Idling a car may seem fairly innocuous, but it is actually detrimental to the modern automotive engine, wastes gasoline and creates unnecessary CO2 emissions. It’s often done based on mistaken assumptions or outdated logic, or simply out of habit.
Myth 1: Cars should run in an idling mode for several minutes before being driven
Wrong. Modern engines do not need more than a few seconds of idling time before they can be driven safely. The best way to warm up a car is to drive it, since that warms up the catalytic converter and other mechanical parts of the car, in addition to the engine.
Myth 2: Each time you start your car you waste more gasoline than if you let it idle
Nope. Automotive engines do not operate efficiently when they idle. Experts say there is a maximum 10 second break-even rule. If you are idling longer than 10 seconds, both you and the engine are better off if the engine is turned off and restarted.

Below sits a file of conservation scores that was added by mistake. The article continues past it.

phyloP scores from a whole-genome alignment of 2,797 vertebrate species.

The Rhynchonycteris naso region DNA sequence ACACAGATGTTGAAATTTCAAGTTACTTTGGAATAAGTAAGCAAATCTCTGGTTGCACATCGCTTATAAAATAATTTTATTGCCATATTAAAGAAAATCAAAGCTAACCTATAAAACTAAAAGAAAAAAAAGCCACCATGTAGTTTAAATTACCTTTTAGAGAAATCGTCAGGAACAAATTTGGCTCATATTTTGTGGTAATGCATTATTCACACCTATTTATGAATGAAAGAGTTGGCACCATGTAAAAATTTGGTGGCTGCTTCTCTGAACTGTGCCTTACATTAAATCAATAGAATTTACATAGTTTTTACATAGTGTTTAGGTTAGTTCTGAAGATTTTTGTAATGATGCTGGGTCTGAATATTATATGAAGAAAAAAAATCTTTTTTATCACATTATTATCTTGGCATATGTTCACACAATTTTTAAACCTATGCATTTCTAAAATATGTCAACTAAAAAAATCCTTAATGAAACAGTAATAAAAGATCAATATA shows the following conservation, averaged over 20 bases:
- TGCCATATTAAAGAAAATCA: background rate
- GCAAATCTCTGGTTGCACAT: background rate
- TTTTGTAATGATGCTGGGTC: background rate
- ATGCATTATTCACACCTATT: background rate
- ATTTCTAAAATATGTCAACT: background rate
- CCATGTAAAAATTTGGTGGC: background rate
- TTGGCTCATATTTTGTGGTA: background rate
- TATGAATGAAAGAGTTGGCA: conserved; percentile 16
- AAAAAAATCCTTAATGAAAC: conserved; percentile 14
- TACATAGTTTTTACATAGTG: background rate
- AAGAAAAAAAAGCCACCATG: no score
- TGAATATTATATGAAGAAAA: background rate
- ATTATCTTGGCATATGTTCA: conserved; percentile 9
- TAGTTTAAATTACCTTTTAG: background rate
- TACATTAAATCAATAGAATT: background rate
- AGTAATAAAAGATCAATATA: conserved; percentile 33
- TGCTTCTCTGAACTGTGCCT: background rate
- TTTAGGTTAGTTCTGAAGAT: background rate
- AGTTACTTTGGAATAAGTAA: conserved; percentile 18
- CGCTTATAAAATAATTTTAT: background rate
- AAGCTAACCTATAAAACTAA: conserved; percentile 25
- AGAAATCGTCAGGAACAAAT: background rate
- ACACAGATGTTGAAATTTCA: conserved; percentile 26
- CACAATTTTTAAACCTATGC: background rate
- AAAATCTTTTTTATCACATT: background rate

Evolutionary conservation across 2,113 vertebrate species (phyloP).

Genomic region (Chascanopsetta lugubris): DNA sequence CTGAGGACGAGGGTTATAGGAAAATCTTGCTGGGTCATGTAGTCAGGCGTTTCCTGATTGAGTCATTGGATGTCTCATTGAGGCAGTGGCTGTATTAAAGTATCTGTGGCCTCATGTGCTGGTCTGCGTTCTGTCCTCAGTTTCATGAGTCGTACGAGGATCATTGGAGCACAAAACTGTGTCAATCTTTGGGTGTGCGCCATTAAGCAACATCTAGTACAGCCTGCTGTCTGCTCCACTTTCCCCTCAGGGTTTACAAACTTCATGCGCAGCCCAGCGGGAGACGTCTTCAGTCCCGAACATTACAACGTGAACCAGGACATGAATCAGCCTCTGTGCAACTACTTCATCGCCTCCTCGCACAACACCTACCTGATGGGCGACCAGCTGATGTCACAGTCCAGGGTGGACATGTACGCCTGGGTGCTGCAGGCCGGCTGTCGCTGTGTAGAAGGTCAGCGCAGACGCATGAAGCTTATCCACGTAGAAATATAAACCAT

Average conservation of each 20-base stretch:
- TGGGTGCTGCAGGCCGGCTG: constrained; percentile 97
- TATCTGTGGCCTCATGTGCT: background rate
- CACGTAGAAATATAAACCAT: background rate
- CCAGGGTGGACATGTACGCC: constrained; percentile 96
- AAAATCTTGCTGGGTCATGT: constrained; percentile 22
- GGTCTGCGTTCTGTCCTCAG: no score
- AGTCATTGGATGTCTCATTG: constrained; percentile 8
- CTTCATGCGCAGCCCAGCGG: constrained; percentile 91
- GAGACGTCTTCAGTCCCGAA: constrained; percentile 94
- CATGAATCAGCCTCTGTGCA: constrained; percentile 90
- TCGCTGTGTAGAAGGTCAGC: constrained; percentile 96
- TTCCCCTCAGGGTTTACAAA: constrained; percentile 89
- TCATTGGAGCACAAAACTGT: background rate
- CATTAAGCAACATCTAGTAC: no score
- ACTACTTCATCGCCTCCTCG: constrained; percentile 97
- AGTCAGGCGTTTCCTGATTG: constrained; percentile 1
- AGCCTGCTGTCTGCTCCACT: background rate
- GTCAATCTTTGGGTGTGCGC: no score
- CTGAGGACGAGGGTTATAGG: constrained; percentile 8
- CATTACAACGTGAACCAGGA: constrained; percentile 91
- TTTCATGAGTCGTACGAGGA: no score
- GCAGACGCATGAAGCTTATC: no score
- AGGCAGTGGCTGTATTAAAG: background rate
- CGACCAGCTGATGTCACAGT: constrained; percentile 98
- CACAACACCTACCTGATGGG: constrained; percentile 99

Myth 3: Repeatedly restarting your car is hard on the engine and quickly drains the battery
Not at all. Frequently restarting your engine does negligible damage to the engine and does not drain modern batteries excessively. In fact, the opposite is true; idling an engine forces it to operate in a very inefficient and gasoline-rich mode that, over time, can degrade the engine’s performance and reduce mileage.
Learn here what exactly idling means, the harm idling does to the environment and how to be idle-free.
Americans waste approximately 3.8 million gallons of gasoline by voluntarily idling their cars. This creates 76 million pounds of CO2 unnecessarily pumped into our environment – every day. General misconceptions about idling and well-intentioned but difficult to enforce idling laws offers an opportunity for a high impact public awareness campaign, executed locally.
Turning your engine off is one of the easiest and most efficient steps you can take to improve air quality. This simple act will help you to avoid costly fines, save money and curb fuel use.